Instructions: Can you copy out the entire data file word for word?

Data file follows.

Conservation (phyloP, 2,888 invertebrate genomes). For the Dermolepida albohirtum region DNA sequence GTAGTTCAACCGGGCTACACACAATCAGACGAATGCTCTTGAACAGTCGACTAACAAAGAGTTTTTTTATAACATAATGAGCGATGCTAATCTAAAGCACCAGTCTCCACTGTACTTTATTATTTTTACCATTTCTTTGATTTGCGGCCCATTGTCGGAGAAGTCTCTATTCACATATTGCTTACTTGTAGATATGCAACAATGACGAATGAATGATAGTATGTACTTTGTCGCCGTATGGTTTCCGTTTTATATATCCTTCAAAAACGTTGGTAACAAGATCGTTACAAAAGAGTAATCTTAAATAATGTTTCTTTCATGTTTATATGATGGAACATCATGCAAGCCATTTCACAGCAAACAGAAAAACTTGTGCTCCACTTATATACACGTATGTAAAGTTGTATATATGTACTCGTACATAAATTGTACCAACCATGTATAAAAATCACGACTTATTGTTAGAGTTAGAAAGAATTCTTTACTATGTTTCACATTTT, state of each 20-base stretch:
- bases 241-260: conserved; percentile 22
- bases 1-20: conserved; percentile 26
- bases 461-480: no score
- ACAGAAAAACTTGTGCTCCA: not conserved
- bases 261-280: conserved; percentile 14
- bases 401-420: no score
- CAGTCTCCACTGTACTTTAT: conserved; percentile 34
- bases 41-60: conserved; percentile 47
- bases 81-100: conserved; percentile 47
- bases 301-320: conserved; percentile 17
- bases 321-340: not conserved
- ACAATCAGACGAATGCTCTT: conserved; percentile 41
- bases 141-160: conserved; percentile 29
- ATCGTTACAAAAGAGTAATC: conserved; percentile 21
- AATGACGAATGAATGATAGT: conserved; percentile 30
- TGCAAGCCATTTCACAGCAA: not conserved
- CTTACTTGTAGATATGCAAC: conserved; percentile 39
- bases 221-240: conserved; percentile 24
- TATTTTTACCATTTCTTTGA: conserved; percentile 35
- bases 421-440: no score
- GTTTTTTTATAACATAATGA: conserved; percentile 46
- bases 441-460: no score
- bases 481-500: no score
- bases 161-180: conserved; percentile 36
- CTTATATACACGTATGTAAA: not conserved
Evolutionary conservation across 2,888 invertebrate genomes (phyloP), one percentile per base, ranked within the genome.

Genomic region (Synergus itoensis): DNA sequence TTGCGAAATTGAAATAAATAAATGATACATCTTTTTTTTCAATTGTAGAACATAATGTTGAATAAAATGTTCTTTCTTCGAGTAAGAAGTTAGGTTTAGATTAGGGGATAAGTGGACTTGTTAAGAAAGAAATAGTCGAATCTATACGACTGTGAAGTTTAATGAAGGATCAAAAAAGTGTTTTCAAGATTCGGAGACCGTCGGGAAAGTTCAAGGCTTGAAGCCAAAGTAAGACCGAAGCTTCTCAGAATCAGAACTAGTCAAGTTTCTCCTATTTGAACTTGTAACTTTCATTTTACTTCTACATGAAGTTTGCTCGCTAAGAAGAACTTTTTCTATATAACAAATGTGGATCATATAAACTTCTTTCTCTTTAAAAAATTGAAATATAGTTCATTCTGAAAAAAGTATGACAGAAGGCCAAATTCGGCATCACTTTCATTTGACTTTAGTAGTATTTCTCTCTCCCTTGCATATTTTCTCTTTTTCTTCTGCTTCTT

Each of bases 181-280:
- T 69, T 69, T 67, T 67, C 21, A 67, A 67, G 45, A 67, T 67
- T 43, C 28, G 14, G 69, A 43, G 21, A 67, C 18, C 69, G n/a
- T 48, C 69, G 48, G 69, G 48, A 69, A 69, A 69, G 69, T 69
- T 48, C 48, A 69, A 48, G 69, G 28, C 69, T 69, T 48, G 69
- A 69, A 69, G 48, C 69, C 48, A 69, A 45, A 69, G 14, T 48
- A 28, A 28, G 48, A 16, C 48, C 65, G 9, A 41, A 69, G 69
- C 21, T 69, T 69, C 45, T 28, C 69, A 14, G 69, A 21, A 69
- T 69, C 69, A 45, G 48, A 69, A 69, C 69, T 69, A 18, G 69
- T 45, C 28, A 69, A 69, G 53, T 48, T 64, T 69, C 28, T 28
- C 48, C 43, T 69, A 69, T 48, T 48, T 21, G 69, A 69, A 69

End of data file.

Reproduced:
Conservation (phyloP, 2,888 invertebrate genomes). For the Dermolepida albohirtum region DNA sequence GTAGTTCAACCGGGCTACACACAATCAGACGAATGCTCTTGAACAGTCGACTAACAAAGAGTTTTTTTATAACATAATGAGCGATGCTAATCTAAAGCACCAGTCTCCACTGTACTTTATTATTTTTACCATTTCTTTGATTTGCGGCCCATTGTCGGAGAAGTCTCTATTCACATATTGCTTACTTGTAGATATGCAACAATGACGAATGAATGATAGTATGTACTTTGTCGCCGTATGGTTTCCGTTTTATATATCCTTCAAAAACGTTGGTAACAAGATCGTTACAAAAGAGTAATCTTAAATAATGTTTCTTTCATGTTTATATGATGGAACATCATGCAAGCCATTTCACAGCAAACAGAAAAACTTGTGCTCCACTTATATACACGTATGTAAAGTTGTATATATGTACTCGTACATAAATTGTACCAACCATGTATAAAAATCACGACTTATTGTTAGAGTTAGAAAGAATTCTTTACTATGTTTCACATTTT, state of each 20-base stretch:
- bases 241-260: conserved; percentile 22
- bases 1-20: conserved; percentile 26
- bases 461-480: no score
- ACAGAAAAACTTGTGCTCCA: not conserved
- bases 261-280: conserved; percentile 14
- bases 401-420: no score
- CAGTCTCCACTGTACTTTAT: conserved; percentile 34
- bases 41-60: conserved; percentile 47
- bases 81-100: conserved; percentile 47
- bases 301-320: conserved; percentile 17
- bases 321-340: not conserved
- ACAATCAGACGAATGCTCTT: conserved; percentile 41
- bases 141-160: conserved; percentile 29
- ATCGTTACAAAAGAGTAATC: conserved; percentile 21
- AATGACGAATGAATGATAGT: conserved; percentile 30
- TGCAAGCCATTTCACAGCAA: not conserved
- CTTACTTGTAGATATGCAAC: conserved; percentile 39
- bases 221-240: conserved; percentile 24
- TATTTTTACCATTTCTTTGA: conserved; percentile 35
- bases 421-440: no score
- GTTTTTTTATAACATAATGA: conserved; percentile 46
- bases 441-460: no score
- bases 481-500: no score
- bases 161-180: conserved; percentile 36
- CTTATATACACGTATGTAAA: not conserved
Evolutionary conservation across 2,888 invertebrate genomes (phyloP), one percentile per base, ranked within the genome.

Genomic region (Synergus itoensis): DNA sequence TTGCGAAATTGAAATAAATAAATGATACATCTTTTTTTTCAATTGTAGAACATAATGTTGAATAAAATGTTCTTTCTTCGAGTAAGAAGTTAGGTTTAGATTAGGGGATAAGTGGACTTGTTAAGAAAGAAATAGTCGAATCTATACGACTGTGAAGTTTAATGAAGGATCAAAAAAGTGTTTTCAAGATTCGGAGACCGTCGGGAAAGTTCAAGGCTTGAAGCCAAAGTAAGACCGAAGCTTCTCAGAATCAGAACTAGTCAAGTTTCTCCTATTTGAACTTGTAACTTTCATTTTACTTCTACATGAAGTTTGCTCGCTAAGAAGAACTTTTTCTATATAACAAATGTGGATCATATAAACTTCTTTCTCTTTAAAAAATTGAAATATAGTTCATTCTGAAAAAAGTATGACAGAAGGCCAAATTCGGCATCACTTTCATTTGACTTTAGTAGTATTTCTCTCTCCCTTGCATATTTTCTCTTTTTCTTCTGCTTCTT

Each of bases 181-280:
- T 69, T 69, T 67, T 67, C 21, A 67, A 67, G 45, A 67, T 67
- T 43, C 28, G 14, G 69, A 43, G 21, A 67, C 18, C 69, G n/a
- T 48, C 69, G 48, G 69, G 48, A 69, A 69, A 69, G 69, T 69
- T 48, C 48, A 69, A 48, G 69, G 28, C 69, T 69, T 48, G 69
- A 69, A 69, G 48, C 69, C 48, A 69, A 45, A 69, G 14, T 48
- A 28, A 28, G 48, A 16, C 48, C 65, G 9, A 41, A 69, G 69
- C 21, T 69, T 69, C 45, T 28, C 69, A 14, G 69, A 21, A 69
- T 69, C 69, A 45, G 48, A 69, A 69, C 69, T 69, A 18, G 69
- T 45, C 28, A 69, A 69, G 53, T 48, T 64, T 69, C 28, T 28
- C 48, C 43, T 69, A 69, T 48, T 48, T 21, G 69, A 69, A 69